Brussels, 22 January 2014
Member States need to act to boost European industry
A strong European industry is necessary for fostering growth and competitiveness to sustain the current incipient economic recovery. Therefore the Commission submits to the consideration of the European Council a series of priorities to support the competitiveness of European industry. Today's communication “For a European Renaissance” is the European Commission’s contribution to the 2014 European Council debate on industrial policy.
EU industry in figures
Overall, EU industry has proved its resilience in the face of the economic crisis: it is a world-leader in sustainability and returns a €365 billion surplus in the trade of manufactured products (€1 billion per day) generated mainly by a few high-end medium technology sectors, such as automotive, machinery and equipment, pharmaceuticals, chemicals, aeronautics, space, creative industries and high-quality goods in many other sectors, including food. Nonetheless, the legacy of the crisis is severe: 3.5 million jobs have been lost since 2008, the share of manufacturing in GDP fell from 15.4% to 15.1% last year, and the EU’s productivity performance is deteriorating in comparison to our competitors (IP/12/1085).
Main challenges of EU industry
Two recent Commission reports have identified a number of weaknesses hampering growth:
To deal with this situation, the Commission has been pursuing an integrated industrial policy approach as outlined in the Industrial Policy Communications of 2010 and 2012.
As a contribution to the European Council debate of March on industrial policy, this Communication sets out the Commission’s key priorities to boost EU competitiveness. It draws on the Annual Growth Survey, provides an overview of actions already undertaken and puts forward selected new actions to speed up the attainment of these priorities. In this process of implementation of reforms to improve competitiveness, Member States will play a central role.
Key priorities are as follows:
1. Mainstreaming to ensure EU reindustrialisation
Industry’s interactions with the rest of Europe’s economic fabric extend far beyond manufacturing, spanning upstream to raw materials and energy and downstream to business services and consumer services. Industrial activities are integrated in increasingly rich and complex value chains, linking flagship corporations and small or medium enterprises across sectors and countries.
To be able to reindustrialize Europe by increasing manufacturing’s share of GDP to 20% by 2020, Europe needs to mainstream its competitiveness. Thus, all policy areas having an impact on competitiveness should take its aspects into account. This ensures industrial competitiveness is put at the centre of policy making and Member States are also called upon to adopt the same approach.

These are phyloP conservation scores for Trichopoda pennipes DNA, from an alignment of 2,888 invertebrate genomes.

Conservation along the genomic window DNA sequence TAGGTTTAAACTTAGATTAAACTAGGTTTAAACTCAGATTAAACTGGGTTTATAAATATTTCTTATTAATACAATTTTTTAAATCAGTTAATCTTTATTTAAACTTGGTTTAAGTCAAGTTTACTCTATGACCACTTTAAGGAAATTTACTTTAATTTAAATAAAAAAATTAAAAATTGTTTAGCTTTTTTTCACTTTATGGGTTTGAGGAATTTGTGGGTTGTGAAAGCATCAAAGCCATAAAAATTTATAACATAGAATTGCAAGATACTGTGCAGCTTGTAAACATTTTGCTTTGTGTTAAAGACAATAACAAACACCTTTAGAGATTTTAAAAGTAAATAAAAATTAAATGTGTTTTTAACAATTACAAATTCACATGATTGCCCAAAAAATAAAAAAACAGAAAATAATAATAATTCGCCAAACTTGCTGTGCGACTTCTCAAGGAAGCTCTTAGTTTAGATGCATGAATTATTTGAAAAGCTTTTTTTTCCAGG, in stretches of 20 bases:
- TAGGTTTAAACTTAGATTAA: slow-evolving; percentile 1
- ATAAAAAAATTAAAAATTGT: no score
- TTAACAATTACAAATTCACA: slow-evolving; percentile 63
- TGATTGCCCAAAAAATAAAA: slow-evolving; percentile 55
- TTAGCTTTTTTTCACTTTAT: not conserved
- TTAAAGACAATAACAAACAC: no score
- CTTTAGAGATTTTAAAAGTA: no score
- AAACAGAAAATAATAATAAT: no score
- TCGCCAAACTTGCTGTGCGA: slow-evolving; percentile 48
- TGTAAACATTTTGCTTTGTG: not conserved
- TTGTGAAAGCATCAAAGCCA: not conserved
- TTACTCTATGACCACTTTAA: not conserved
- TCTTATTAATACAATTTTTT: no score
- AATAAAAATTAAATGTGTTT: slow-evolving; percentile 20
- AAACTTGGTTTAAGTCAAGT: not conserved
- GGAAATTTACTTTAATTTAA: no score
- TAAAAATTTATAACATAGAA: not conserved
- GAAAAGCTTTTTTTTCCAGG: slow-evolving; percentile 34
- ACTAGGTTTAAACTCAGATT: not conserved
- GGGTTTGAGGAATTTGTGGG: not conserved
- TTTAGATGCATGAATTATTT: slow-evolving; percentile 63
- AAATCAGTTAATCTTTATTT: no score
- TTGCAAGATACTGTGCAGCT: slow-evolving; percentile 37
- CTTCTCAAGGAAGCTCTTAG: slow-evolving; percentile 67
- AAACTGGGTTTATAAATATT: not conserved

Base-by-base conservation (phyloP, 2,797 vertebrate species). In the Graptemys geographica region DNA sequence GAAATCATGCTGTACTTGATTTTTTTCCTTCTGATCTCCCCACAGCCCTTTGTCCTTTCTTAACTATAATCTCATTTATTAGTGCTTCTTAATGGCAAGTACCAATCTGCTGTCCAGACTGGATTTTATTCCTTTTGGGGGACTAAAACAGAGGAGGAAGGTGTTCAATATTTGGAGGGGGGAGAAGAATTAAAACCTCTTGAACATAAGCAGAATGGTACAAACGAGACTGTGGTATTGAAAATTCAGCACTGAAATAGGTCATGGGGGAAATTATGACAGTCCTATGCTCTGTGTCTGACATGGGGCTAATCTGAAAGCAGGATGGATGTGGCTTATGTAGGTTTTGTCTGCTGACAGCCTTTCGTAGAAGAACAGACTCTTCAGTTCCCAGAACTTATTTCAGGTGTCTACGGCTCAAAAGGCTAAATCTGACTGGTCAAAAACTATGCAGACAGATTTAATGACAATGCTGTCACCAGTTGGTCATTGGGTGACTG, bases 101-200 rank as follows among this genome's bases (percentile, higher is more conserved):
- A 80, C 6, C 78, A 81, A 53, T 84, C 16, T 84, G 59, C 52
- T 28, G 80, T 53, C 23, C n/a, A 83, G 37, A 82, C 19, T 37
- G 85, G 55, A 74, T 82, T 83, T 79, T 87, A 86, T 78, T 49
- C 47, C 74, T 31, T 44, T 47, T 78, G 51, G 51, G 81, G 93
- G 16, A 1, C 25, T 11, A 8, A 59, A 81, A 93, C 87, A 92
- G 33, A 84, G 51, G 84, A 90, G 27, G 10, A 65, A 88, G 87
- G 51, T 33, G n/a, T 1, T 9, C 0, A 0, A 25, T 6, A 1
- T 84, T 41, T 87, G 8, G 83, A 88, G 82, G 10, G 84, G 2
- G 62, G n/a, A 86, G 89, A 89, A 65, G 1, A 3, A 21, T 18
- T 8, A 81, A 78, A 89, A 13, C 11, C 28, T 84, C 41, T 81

Achieving an effective implementation of well-coordinated and consistent industrial policies at regional, national and EU-level is critical to delivering industrial change in the EU, to ensure our future competitiveness and to increase our growth potential.
From 2014, the ‘Report on Member States’ Competitiveness Performance and Policy’ under Article 173 TFEU will be strengthened to evaluate and clearly link the impact of improvements in the business environment on the progress in Member States’ actual competitiveness performance, and the scope of its annual reports will be extend to monitor efforts at national level to mainstream competitiveness aspects into other policy fields.
2. Resources at our disposal to make the industrial renaissance happen
Access to financial resources is crucial to boost a strong European industry. For the first time the Commission has put an increasing share of its policy, at regulatory and financial levels, at the disposal of Member States, regions and industry.
With the adoption of the new multiannual financial framework 2014-2020 at least €100 billion of European Strucutral and Investment Funds (ESIF) are at the disposal of regions to finance support for industry and SMEs in line with their smart specialisation strategies. This includes investments in industrial competitiveness in the six strategic areas identified by the European Commission in 2012. These cross-cutting areas are: advanced manufacturing, key enabling technologies, clean vehicles and transport, bio-based products, construction and raw materials and smart grids.
The integration of industrial and research policy will facilitate more breakthroughs, discoveries and world-firsts by taking great ideas from the lab to the market through a relevant part of the €80 billion of the Horizon 2020 Programme. This will help make existing industries cleaner and smarter and help Europe lead in the technologies of the future.
3. A more business friendly framework
European SMEs must overcome the barriers that limit their growth. The average SME is smaller in Europe than in the U.S. The smaller the company the greater the difficulty it has in investing in innovation, exporting and integrating global value chains, thus compromising its competitiveness.